Hey, Eric Holder: Voter ID Isn't Stuck in 1965
The middle of August is supposed to usher in the dog days of summer. But not this year: the Middle East is ablaze in conflict, the Russians are busy destabilizing Ukraine. But all the news isn’t global: In North Carolina, the Obama Justice Department just suffered an embarrassing defeat in Federal District Court last Friday in its attempt to block that state from implementing a voter ID requirement for the 2016 election.
It’s a case that should have Americans wondering about the competence and integrity of their government officials under this administration. Given the media’s propensity for ignoring stories that cast President Obama in a negative light, I suspect most Americans have no idea that a federal court sharply rebuked the administration’s contention that voter ID laws and curbs to same-day registration amount to voter suppression or overt discrimination against blacks.
Eric Holder’s Justice Department, along with the North Carolina NAACP among other plaintiffs, continue their efforts to block voter ID laws and bans on same-day voter registration as they believe such efforts would unfairly target blacks and suppress their ability to vote. Holder’s DOJ pointed to Section 2 of the original Voting Rights Act as the basis of his legal challenge: “[N]o voting qualification or prerequisite to voting…shall be imposed or applied by any State or political subdivision to deny…the right of any citizen of the United States to vote on account of race or color.”
Facts have a terrible way of getting in the way of a political narrative. The Obama administration persists in the fiction that a voter ID requirement and a ban on same-day registration in the Tar Heel State will suppress black turnout. But the facts clearly demonstrate otherwise. For one, Federal District Court Judge Thomas D. Schroeder wrote that much of the harm alleged by the DOJ on future voter suppression of blacks due to voter ID laws relied “largely on racial discrimination that occurred between a quarter of a century to over a century ago. However, as the Supreme Court recently stated, ‘History did not end in 1965.’”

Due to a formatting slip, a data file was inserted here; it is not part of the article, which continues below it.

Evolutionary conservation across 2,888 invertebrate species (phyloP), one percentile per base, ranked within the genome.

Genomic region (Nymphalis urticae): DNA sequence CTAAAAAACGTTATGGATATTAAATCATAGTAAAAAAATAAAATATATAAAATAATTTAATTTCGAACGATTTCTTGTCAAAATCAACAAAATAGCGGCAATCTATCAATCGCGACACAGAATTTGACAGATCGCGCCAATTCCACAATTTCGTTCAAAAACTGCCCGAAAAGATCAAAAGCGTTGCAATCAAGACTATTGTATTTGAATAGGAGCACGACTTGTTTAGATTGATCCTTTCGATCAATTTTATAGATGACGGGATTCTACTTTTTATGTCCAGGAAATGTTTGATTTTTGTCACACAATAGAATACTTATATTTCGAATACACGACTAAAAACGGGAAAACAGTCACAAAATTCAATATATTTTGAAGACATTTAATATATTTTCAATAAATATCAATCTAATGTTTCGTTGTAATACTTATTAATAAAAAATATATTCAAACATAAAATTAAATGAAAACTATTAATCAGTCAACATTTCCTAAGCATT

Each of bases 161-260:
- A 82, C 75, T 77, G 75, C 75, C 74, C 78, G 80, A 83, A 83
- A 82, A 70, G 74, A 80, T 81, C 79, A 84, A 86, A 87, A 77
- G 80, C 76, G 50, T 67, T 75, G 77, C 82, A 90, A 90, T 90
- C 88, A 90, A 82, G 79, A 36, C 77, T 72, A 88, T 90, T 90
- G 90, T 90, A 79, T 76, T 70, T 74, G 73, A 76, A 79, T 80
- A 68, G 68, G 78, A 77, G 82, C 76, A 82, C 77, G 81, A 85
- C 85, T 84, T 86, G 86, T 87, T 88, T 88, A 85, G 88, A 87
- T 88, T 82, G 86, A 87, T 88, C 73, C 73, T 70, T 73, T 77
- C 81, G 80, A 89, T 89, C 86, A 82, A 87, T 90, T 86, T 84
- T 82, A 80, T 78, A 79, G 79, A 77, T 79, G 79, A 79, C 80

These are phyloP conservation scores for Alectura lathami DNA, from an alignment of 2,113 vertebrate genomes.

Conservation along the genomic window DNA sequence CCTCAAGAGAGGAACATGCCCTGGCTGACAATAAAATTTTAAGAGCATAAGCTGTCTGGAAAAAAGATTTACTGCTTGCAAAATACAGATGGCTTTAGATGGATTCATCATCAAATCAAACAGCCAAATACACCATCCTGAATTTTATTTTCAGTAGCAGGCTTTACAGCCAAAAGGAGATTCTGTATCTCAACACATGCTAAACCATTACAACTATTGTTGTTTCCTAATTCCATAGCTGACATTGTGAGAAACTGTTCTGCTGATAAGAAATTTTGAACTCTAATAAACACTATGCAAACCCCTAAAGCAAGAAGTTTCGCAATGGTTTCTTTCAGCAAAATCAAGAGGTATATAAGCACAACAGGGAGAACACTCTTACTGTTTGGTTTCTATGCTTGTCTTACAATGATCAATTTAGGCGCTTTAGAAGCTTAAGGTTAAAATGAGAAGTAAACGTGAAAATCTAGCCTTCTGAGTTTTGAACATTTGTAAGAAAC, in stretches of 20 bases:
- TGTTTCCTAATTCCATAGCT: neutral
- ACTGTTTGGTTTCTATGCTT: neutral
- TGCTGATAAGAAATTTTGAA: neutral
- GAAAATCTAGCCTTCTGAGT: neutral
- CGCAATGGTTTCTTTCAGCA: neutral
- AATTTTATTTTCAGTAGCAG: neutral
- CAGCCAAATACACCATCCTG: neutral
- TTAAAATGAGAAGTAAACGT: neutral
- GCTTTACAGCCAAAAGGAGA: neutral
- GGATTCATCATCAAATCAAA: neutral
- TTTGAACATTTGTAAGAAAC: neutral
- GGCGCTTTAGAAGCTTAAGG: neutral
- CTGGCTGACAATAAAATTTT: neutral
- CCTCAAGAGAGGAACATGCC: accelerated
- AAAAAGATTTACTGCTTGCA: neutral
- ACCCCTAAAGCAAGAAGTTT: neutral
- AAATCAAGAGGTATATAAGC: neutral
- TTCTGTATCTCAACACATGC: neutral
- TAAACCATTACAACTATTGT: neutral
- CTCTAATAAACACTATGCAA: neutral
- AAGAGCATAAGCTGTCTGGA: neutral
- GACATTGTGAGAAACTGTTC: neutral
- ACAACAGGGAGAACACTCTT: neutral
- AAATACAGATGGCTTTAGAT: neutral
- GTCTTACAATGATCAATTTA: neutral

To wit, black voter registration in North Carolina exceeds that of whites—data from 2012 indicates black registration at 95.3 percent and white registration at 87.8 percent. Given that black registration in North Carolina is 7.5 percent greater than among whites, the court was less than convinced that a voter ID requirement would suddenly lead to an unequal access to the polls. Moreover, Holder and the NAACP asserted that the elimination of same-day registration would lead to a decrease in black voter participation—another claim swatted away by the court.
Their expert witness testified in court that without same-day registration the number of blacks would have declined by 3 percent in 2012 and that one could predict similar results in future elections. This claim, too, was batted away when Schroeder, a George W. Bush appointee, noted: “Plaintiffs have not shown that African-American voters in 2012 lacked—or more importantly, that they currently lack—an equal opportunity to easily register to vote otherwise.
For example, under current law, every state resident can register to vote by mail. While there was no concrete evidence through which Holder and his allies could demonstrate that blacks would be harmed by the end of same-day registration, evidence was instead presented showing that such registration meant that “a thousand voters have had their votes counted would being properly verified by [country boards of election]”—a result that led to a tainted municipal election in the city of Pembroke in November 2013, which required a new election to overcome the illegal ballots cast.
Former Justice Department voting rights lawyer J. Christian Adams succinctly captures the most preposterous notion put forth by the government when he analyzed the folly of Holder’s discrimination claim. Adams notes: “The Justice Department had actually argued that even if black voters turned out at higher rates under voter ID (which they do), because blacks have to take the bus more and their life is generally harder, then the voter ID and curtailing early voting violates the Voting Rights Act.” Really, is the best our first black president and attorney general can do—allege that since blacks lives are harder, voter ID laws are against the law when the facts prove otherwise?
Moreover, do they really believe this cynical strategy? It is clearly aimed at scaring black voters to support Democrats in November because those racist Republicans are seeking to roll back the clock to suppress blacks, when in fact evidence across the country indicates blacks are voting in higher numbers than whites in states from the old Confederacy.
Finally, black voter participation surged after North Carolina’s voter ID bill was signed into law in 2013—looking at data from the May 2010 primary election to the May 2014 primary election, not only did the number of blacks registered to vote increase, but black turnout expanded by 29.5 percent compared to 13.7 percent for whites.
America lives in the 21st century, Mr. Holder. We’re not permanently stuck in 1965. But you, the president, and your Democratic supporters will do all you can to cynically divide the country for electoral gain and power at the expense of exploiting racism that doesn’t exist.